By TYLER ELLYSON
KEARNEY – Last August, Hailey McNee was on the visiting sideline as the University of Nebraska at Kearney volleyball team defeated Wyoming in four sets.
The exhibition match jump-started a dream season for the Lopers, whose only loss came in the NCAA Division II national championship.
Ten months later, McNee is back in the Cowboy State, ready to live out another dream.
The 25-year-old UNK graduate starts her new job this week as a full-time athletic trainer with the University of Wyoming Athletic Department. It’s a remarkable accomplishment for someone who’s just beginning their career.
“Most people don’t go from Division II to Division I right away,” said Bill Murphy, associate athletic director for sports medicine at UNK. “It’s pretty hard to get into that Division I bubble, so for her to get that position right out of graduate school is kind of a big deal.”
Typically, major collegiate sports programs are looking for athletic trainers with several years of experience. Wyoming was no exception. The hiring team preferred candidates who had already worked at the Division I level, but they couldn’t ignore McNee’s background.
A native of Bentonville, McNee played volleyball at Southern Arkansas University and earned her bachelor’s degree from the University of Central Arkansas, where she received the Moonlight Graham Sports Medicine Award presented to the top students in the athletic training program.
McNee was a certified athletic trainer when she arrived at UNK in summer 2018 to pursue a Master of Arts in Education in physical education exercise science, a program designed for students interested in fitness, performance, wellness, injury prevention, rehabilitation and related careers.
In addition to her classroom training, McNee gained hands-on experience as a graduate assistant athletic trainer working with Loper volleyball and softball.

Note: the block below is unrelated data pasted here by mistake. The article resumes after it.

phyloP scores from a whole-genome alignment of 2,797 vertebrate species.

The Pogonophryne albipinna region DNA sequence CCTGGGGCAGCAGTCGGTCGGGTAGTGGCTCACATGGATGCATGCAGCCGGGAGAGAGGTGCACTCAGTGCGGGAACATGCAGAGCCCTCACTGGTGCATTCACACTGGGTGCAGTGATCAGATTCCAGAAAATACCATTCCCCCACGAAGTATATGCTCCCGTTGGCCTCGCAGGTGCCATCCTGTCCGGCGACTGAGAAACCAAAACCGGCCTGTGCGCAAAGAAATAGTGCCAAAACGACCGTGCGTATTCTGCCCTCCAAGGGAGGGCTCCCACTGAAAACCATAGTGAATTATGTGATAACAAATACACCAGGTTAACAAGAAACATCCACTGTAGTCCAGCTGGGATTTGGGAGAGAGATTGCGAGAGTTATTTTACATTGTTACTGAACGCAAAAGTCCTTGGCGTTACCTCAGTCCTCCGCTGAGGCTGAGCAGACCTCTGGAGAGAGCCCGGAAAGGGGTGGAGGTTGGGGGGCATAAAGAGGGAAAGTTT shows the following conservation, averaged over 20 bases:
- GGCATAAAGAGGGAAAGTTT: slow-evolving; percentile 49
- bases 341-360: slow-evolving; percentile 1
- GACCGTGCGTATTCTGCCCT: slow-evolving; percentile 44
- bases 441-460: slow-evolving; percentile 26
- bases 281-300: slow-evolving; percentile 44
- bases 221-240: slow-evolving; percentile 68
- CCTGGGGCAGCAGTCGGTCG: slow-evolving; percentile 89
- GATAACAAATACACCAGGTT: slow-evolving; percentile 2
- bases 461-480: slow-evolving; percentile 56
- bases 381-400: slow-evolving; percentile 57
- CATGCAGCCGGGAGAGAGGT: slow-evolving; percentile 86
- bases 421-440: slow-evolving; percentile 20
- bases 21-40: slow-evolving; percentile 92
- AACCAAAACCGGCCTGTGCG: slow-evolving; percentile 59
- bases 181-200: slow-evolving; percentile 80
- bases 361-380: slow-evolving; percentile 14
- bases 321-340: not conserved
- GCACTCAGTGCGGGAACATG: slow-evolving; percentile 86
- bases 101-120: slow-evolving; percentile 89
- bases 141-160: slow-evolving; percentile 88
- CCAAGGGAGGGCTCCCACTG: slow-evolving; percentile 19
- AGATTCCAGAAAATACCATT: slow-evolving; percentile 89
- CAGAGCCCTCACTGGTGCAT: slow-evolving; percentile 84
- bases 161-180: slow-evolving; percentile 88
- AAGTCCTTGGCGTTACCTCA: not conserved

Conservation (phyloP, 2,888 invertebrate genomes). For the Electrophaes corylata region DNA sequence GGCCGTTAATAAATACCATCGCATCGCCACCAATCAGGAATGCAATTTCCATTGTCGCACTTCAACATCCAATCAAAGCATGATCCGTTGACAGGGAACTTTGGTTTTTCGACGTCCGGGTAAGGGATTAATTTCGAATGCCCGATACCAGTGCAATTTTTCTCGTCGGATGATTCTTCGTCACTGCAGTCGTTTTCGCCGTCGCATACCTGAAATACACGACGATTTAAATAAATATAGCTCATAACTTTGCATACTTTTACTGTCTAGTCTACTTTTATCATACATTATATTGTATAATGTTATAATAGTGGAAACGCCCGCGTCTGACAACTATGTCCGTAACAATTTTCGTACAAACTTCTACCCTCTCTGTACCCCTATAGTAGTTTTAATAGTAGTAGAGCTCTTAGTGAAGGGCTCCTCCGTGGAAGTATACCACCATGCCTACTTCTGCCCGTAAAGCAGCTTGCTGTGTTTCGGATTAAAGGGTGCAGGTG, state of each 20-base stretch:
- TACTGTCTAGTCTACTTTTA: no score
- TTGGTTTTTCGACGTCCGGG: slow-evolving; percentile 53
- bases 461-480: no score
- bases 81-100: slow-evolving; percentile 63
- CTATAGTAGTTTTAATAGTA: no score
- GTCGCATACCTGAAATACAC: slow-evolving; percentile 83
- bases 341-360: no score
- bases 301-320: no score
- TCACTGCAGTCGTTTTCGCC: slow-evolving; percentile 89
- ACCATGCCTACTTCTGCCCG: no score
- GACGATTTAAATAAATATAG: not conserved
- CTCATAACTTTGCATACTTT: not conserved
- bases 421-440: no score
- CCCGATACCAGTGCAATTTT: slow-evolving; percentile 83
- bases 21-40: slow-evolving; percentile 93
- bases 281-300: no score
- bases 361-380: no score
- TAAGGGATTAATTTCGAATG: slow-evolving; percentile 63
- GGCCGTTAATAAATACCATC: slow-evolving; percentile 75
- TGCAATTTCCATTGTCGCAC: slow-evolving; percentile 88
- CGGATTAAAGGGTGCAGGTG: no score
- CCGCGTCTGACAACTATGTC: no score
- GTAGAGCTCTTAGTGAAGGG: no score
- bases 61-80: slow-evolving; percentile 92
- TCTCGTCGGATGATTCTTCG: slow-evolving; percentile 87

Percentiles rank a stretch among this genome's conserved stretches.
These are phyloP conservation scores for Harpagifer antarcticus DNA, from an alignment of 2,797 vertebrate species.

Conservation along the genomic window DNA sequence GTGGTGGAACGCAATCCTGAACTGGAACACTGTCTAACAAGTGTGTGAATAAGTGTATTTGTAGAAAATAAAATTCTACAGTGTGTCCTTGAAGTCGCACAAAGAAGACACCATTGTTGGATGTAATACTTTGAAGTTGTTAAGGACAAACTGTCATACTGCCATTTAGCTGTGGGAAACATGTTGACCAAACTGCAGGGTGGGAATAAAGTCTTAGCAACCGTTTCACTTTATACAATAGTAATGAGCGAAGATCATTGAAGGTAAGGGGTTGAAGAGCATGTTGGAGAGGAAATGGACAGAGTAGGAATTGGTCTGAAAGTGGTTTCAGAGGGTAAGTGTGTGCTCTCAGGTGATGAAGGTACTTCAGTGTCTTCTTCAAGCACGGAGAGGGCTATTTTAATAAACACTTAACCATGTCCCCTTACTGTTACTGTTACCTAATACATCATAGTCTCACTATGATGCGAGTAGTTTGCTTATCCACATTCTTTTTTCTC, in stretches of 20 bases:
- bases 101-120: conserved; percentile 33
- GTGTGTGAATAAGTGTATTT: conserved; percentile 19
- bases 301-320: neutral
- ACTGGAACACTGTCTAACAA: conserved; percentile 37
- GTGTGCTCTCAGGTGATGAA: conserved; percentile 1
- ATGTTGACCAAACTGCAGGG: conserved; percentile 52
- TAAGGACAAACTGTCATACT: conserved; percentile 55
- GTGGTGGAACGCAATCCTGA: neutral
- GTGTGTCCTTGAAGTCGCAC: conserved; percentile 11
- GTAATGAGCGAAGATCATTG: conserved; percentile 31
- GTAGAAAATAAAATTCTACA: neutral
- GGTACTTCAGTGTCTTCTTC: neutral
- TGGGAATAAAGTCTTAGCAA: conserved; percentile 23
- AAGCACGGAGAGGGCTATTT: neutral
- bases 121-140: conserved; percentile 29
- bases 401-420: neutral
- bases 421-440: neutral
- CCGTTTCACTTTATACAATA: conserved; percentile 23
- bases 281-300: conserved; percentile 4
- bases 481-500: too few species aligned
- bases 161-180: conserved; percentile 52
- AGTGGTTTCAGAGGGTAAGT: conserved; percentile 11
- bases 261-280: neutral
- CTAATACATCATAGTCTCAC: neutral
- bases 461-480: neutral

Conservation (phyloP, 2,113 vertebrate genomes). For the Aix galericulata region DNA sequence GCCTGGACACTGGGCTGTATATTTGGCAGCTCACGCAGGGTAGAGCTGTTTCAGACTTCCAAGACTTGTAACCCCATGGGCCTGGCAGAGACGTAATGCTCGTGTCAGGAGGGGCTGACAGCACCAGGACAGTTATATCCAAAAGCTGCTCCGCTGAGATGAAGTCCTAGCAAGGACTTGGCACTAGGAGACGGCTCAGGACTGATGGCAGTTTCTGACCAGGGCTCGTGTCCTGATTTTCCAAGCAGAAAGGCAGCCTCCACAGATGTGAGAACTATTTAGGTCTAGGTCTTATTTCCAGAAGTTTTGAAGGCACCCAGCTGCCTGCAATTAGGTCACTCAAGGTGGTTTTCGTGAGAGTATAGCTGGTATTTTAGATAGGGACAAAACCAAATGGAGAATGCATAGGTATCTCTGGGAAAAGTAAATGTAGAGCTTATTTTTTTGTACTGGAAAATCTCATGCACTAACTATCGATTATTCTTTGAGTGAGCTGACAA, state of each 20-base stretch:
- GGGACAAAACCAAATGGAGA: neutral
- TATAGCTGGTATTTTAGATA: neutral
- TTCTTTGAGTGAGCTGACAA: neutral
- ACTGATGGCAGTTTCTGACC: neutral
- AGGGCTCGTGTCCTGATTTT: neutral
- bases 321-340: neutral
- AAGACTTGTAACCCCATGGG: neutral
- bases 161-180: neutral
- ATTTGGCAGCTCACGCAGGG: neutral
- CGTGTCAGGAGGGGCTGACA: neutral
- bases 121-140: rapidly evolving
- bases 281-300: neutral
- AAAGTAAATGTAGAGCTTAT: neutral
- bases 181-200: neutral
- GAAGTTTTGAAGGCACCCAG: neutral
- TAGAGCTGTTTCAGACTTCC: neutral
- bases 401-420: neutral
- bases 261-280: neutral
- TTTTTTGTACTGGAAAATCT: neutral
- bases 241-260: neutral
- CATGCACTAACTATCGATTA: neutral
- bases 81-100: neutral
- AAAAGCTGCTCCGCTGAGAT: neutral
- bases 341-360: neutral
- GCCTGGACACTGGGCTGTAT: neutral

Over the past two years, she spent countless hours in the training room and attended nearly every practice and game – home and away – as part of a sports medicine team focused on preventing and treating injuries.
“I worked with amazing programs and amazing staffs,” McNee said. “They have the best interests of the student-athletes in mind and really push everybody to be the best they can be.”
McNee called her graduate assistantship “invaluable” because it gave her the opportunity to apply classroom knowledge in a real-world setting while interacting with coaches, student-athletes and professionals in the athletic training field. She also spent a semester with UNK’s sports performance and strength training program.
“You can’t get those experiences everywhere, working with high-level teams in competitive atmospheres,” she said.
That clinical time is critical for young athletic trainers, according to Murphy, who is entering his 26th year at UNK.
“The more experience and more exposure to different sports they have, the better off clinicians will be in the future,” he said. “And Hailey certainly had that experience.”
McNee wasn’t the only beneficiary from this relationship. She added value to the sports medicine program, too.
“She truly understood the athlete side of things and was really smart and gifted in her sports medicine abilities,” Murphy said. “She was a great fit to take care of our student-athletes.”
UNK head volleyball coach Rick Squiers uses the phrase “wise beyond her years” to describe the former GA.
She was knowledgeable and professional when interacting with student-athletes, he said, something that can be difficult when you’re so close in age.
“We were in good hands,” Squiers said.
At Wyoming, McNee will work primarily with the Cowgirl volleyball team, which is coming off back-to-back seasons with 20-plus wins.
“They’re building a program that’s definitely on the way up,” she said. “I’m very excited to be part of this program and its future.”
The outdoor enthusiast is also excited about the area’s recreational activities, including hiking, snowboarding and skiing. She plans to use her master’s degree to expand her career into teaching and strength and conditioning down the line.
“I know I couldn’t do all of this alone,” McNee said. “I’m really thankful for UNK and the opportunity I got there.”
MASTER OF ATHLETIC TRAINING
Beginning in fall 2020, students must earn a master’s degree from an accredited professional athletic training education program before they’re eligible to take the Board of Certification exam.
In anticipation of this change, UNK added a Master of Athletic Training degree in fall 2018 that prepares students for careers in professional athletic training.
Students who enroll in the program have two separate avenues to complete the degree. They can complete a five-year undergraduate/graduate professional program, or a traditional post-baccalaureate two-year graduate program.
Upon completion of the academic curriculum and clinical experience, students are eligible to sit for the Board of Certification exam.